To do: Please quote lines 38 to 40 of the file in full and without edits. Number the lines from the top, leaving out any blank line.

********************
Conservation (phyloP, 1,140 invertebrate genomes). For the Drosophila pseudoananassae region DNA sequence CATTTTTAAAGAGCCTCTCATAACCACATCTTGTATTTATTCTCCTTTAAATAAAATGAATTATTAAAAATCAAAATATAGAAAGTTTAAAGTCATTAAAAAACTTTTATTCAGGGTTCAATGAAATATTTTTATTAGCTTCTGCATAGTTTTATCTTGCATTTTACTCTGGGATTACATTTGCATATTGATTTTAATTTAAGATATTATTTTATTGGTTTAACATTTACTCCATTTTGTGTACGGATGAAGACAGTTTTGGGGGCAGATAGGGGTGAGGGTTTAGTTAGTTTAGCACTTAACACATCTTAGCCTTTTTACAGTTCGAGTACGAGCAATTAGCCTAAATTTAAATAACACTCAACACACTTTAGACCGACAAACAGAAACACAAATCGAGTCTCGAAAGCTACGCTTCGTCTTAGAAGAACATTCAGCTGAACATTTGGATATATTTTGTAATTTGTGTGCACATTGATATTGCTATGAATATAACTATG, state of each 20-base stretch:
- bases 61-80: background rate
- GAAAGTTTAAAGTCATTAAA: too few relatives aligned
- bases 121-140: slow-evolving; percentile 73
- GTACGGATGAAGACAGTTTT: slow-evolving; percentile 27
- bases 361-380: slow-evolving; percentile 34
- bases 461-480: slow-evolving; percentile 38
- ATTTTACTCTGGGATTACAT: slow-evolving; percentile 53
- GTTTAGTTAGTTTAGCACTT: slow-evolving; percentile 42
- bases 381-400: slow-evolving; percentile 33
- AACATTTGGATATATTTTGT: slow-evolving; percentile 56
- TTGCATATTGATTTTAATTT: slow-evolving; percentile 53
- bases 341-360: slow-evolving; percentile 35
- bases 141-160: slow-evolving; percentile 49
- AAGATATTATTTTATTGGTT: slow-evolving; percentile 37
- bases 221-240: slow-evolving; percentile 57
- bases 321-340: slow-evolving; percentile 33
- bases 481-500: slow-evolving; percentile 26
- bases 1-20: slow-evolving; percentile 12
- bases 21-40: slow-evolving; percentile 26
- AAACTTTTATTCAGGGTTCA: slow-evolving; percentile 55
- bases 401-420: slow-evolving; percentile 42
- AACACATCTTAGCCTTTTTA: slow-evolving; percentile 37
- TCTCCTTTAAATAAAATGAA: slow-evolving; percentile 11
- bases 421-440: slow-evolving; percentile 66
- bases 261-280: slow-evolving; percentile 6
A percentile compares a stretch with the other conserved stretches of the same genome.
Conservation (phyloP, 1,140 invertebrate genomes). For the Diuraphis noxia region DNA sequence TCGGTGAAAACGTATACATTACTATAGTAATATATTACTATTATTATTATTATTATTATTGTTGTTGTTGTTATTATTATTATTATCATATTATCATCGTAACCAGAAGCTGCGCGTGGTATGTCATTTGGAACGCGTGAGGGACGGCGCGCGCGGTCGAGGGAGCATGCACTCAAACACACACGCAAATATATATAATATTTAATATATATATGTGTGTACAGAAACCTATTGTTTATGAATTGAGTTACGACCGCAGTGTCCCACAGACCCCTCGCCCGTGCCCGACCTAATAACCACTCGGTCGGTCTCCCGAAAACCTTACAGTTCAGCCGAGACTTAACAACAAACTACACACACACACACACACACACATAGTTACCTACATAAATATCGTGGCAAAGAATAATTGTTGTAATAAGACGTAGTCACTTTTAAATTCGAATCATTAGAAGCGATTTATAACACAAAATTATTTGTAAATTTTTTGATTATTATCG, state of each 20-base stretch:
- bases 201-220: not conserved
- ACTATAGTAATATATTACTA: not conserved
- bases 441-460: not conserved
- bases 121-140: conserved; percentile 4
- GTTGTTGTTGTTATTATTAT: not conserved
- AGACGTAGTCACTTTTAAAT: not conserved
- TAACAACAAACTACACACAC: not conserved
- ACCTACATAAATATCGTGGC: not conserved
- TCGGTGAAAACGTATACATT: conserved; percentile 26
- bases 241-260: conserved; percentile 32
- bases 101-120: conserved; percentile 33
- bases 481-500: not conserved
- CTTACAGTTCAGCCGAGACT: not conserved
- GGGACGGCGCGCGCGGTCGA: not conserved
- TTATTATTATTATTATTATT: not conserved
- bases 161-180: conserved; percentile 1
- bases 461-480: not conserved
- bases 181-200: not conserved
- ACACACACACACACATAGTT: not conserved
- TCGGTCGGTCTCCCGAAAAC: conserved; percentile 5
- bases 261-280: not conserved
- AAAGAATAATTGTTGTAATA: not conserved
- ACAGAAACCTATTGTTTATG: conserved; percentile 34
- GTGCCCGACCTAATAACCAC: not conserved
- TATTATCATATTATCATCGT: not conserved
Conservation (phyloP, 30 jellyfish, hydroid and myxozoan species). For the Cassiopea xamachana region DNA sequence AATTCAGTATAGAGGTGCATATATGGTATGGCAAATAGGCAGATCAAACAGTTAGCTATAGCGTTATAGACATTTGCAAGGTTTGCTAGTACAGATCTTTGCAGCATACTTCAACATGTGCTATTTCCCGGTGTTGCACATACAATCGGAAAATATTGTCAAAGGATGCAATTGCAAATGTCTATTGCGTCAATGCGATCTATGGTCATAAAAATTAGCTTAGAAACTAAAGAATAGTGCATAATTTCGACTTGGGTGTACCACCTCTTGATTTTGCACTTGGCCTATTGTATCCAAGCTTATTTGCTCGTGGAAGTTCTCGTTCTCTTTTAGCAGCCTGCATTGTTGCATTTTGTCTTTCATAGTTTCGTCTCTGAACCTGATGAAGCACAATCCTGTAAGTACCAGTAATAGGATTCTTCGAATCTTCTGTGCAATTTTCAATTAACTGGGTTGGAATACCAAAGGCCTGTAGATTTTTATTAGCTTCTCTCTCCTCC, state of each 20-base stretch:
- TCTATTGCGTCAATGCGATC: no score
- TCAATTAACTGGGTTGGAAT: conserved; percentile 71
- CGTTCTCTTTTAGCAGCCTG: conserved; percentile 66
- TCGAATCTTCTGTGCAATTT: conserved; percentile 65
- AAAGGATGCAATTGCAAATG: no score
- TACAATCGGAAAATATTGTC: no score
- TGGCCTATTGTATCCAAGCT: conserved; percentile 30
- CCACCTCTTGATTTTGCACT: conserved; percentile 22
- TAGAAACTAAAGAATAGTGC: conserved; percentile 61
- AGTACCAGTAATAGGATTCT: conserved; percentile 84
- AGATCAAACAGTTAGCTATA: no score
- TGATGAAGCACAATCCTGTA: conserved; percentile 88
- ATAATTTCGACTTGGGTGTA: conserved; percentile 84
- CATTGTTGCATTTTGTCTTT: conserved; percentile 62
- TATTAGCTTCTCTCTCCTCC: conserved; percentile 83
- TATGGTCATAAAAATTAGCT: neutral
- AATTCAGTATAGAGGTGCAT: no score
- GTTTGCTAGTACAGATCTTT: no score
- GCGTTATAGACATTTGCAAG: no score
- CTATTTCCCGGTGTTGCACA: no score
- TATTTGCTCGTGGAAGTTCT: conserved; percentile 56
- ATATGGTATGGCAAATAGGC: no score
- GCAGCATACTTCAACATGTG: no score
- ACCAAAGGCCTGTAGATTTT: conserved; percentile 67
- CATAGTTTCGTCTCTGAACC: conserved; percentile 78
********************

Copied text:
- bases 241-260: conserved; percentile 32
- bases 101-120: conserved; percentile 33
- bases 481-500: not conserved